They crept down the stairs to the third floor before realizing that it would look suspicious for them to come strolling out of a maintenance passage. As such, Alex slid the door open and stepped out into the hall. It was empty, and they proceeded to head for the elevators. Upon taking it down to the first floor, Alex took off the suppressor and jammed the gun into the back of his wasteband. The lobby was fairly lightly populated, and the two left without arousing any suspicion. The street outside was a madhouse, with police holding back the crowd as they covered up the body of the man that had been shot. Alex and Sydney ignored it and kept walking, eventually reaching Queen Street. They walked across the street and headed down into Osgoode Station.
They waited for the train, then got on it southbound. A few stations later, they got off and headed for the other platform at Union. As they walked, Alex pulled out his cell phone, dialing as he walked. They stopped before going down, as phones didn't work in the tunnels, and stood for around a minute. The other end was finally picked up, and a disgruntled "Hello?" filtered through. "Hey," Alex said, "Where's Roger?" The voice on the other end spoke to someone else, then replied "He's... indisposed." Alex slapped his forehead, "He's f*cking high again, isn't he Andy?" "Hey," the voice, now identified, yelled, "You do not question him! He's leader, he knows better. You'd be well of remembering that." "Yeah, whatever. All I know is that I'm starting to get tired of doing all the work while that flash-head sits around tweaking all day." "Look," Andy said, "We'll speak about this when you get back. Is the target dead?" "Yeah," Alex said, "Sydney got him in the first shot." "Good. Where are you now?" "Union. We're gonna take the Downtown and the Danforth back. Depending on how the bus is running, we should be back within a half hour." "See you then." With that, the conversation was over.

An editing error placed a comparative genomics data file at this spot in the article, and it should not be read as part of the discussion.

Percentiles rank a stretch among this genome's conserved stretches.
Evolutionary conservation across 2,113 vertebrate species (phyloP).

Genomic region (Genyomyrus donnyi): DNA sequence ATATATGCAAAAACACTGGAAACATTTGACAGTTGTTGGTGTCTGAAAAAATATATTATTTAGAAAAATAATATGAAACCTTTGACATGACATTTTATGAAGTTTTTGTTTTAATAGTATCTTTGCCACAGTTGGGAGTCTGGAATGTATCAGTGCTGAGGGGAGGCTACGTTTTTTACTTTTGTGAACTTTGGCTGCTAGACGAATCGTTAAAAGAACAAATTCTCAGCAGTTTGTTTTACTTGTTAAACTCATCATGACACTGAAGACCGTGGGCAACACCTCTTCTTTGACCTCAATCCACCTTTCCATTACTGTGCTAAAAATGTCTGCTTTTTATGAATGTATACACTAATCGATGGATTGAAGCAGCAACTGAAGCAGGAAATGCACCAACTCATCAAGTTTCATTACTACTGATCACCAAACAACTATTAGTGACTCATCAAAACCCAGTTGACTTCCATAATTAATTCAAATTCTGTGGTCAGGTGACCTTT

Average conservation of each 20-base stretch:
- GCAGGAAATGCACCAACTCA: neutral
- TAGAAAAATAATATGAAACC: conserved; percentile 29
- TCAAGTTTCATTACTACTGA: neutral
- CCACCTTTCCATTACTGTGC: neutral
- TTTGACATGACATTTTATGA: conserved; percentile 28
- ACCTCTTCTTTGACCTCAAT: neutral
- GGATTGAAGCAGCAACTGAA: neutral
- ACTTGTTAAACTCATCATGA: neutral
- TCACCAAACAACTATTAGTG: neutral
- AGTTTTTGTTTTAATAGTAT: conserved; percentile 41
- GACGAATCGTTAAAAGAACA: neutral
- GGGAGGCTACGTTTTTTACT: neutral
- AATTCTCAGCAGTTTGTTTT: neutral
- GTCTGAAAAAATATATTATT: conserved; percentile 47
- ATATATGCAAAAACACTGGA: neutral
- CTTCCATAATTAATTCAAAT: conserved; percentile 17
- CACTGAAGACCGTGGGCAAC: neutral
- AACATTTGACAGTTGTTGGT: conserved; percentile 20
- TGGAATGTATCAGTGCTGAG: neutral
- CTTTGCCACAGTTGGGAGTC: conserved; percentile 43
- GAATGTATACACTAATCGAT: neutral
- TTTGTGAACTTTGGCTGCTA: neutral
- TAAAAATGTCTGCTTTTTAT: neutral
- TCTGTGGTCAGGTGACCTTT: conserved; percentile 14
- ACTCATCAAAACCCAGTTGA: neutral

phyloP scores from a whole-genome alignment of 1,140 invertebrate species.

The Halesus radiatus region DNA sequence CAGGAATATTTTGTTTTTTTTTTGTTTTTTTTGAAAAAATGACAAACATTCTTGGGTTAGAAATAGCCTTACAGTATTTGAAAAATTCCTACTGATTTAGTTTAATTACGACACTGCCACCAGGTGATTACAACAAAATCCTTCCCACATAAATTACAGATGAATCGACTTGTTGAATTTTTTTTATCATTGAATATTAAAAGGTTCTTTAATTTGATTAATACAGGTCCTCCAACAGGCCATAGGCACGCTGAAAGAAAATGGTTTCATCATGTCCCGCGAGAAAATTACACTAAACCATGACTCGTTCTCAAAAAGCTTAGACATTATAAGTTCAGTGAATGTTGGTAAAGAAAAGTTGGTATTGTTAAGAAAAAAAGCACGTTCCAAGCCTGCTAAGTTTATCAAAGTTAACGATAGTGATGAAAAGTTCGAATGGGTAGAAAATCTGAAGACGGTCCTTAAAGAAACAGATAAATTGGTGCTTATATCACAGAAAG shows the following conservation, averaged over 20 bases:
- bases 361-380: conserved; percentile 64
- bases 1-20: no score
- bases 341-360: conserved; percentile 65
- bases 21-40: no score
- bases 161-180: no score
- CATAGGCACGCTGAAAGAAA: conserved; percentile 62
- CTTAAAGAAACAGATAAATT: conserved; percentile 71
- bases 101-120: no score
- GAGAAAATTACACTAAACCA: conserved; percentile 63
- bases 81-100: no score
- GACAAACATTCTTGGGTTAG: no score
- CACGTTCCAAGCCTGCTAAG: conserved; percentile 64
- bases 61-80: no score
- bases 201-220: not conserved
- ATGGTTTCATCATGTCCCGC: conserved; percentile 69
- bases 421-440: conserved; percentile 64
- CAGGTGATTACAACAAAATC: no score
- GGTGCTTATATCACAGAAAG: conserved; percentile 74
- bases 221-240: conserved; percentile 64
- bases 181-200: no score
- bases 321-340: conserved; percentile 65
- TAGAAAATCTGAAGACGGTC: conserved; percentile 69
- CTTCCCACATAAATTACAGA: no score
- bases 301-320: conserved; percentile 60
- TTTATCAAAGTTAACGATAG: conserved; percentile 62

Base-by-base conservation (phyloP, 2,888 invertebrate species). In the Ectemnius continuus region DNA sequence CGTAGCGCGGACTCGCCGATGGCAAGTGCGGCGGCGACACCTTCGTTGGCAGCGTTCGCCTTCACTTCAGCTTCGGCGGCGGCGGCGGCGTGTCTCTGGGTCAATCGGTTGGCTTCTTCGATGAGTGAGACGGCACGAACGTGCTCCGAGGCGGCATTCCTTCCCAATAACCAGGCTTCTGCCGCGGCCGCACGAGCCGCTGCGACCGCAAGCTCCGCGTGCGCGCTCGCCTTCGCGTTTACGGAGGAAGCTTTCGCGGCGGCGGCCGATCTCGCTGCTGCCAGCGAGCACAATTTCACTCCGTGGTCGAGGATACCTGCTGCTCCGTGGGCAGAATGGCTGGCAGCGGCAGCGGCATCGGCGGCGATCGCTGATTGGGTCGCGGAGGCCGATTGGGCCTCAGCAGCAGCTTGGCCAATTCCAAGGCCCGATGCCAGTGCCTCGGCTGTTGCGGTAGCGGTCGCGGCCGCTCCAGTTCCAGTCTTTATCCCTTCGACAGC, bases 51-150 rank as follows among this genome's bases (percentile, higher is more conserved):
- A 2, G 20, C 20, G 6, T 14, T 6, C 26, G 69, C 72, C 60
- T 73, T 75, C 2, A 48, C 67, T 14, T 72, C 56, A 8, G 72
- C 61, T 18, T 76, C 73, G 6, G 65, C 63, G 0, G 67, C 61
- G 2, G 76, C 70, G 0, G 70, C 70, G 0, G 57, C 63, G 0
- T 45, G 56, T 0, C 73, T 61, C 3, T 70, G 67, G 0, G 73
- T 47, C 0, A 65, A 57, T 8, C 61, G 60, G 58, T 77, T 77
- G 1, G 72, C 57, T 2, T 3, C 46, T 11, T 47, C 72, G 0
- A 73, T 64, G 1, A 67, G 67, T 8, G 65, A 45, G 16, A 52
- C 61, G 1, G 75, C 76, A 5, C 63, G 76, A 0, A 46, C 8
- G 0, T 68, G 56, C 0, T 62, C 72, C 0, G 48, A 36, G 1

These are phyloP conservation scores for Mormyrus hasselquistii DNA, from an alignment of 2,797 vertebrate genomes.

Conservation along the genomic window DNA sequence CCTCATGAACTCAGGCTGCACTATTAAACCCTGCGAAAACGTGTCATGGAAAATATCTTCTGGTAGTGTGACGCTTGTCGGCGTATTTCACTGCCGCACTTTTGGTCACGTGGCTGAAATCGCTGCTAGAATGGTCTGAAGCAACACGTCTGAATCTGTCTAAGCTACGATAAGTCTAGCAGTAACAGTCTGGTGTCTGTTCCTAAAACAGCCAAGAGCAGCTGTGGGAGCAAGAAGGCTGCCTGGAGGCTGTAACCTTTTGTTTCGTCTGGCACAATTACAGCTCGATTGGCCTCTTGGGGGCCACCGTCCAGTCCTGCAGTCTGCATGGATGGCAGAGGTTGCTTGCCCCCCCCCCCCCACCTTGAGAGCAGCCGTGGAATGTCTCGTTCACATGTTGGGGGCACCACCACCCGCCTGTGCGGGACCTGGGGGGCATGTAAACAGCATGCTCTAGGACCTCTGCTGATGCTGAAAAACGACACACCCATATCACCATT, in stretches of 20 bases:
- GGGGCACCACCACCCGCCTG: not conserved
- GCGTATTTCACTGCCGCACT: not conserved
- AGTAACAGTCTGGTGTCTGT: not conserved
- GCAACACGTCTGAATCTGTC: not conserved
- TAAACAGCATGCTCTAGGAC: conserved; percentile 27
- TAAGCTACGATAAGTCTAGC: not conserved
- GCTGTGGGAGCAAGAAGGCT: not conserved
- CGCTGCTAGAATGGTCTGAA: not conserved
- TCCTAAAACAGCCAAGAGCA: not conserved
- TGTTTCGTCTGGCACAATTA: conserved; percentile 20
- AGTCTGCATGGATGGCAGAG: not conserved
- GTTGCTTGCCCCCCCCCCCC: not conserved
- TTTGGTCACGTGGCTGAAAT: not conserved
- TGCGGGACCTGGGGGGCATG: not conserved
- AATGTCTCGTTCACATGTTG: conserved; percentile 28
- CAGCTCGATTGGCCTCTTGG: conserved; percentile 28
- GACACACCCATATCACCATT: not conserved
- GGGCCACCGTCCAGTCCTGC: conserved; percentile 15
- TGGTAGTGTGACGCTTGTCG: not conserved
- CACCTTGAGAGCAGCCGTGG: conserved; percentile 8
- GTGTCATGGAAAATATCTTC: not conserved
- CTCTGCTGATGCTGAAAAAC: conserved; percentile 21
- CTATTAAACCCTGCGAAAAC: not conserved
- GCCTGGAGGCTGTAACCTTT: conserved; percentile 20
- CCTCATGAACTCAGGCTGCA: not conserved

Sydney had been standing off to the side the whole time, watching and listening, choosing this time to speak, "Can you tell me why exactly we killed this guy now?" "Right," Alex said, walking down the stairs to the lower platform, "Roger is a paranoid f*ck, so he told me to keep it quiet till it was done. The guy was some businessman that had a side business in flash production. His business was encroaching on ours, so Roger wanted him dead." "Doesn't sound like a very good reason to me," Sydney replied after a moment's thought. "Yeah, that's what I said. But anything I say that can be even moderately construed as anti-drug gets me shot down by that asshole." Flash was a very powerful and very addictive derivative of crystal meth created in the late 2020s. It was distilled using cocaine, leading to it's very addictive properties and high potency. A train came hurtling into the station at that moment, and Alex stopped talking due to the futility of being heard over the screeching of the rails.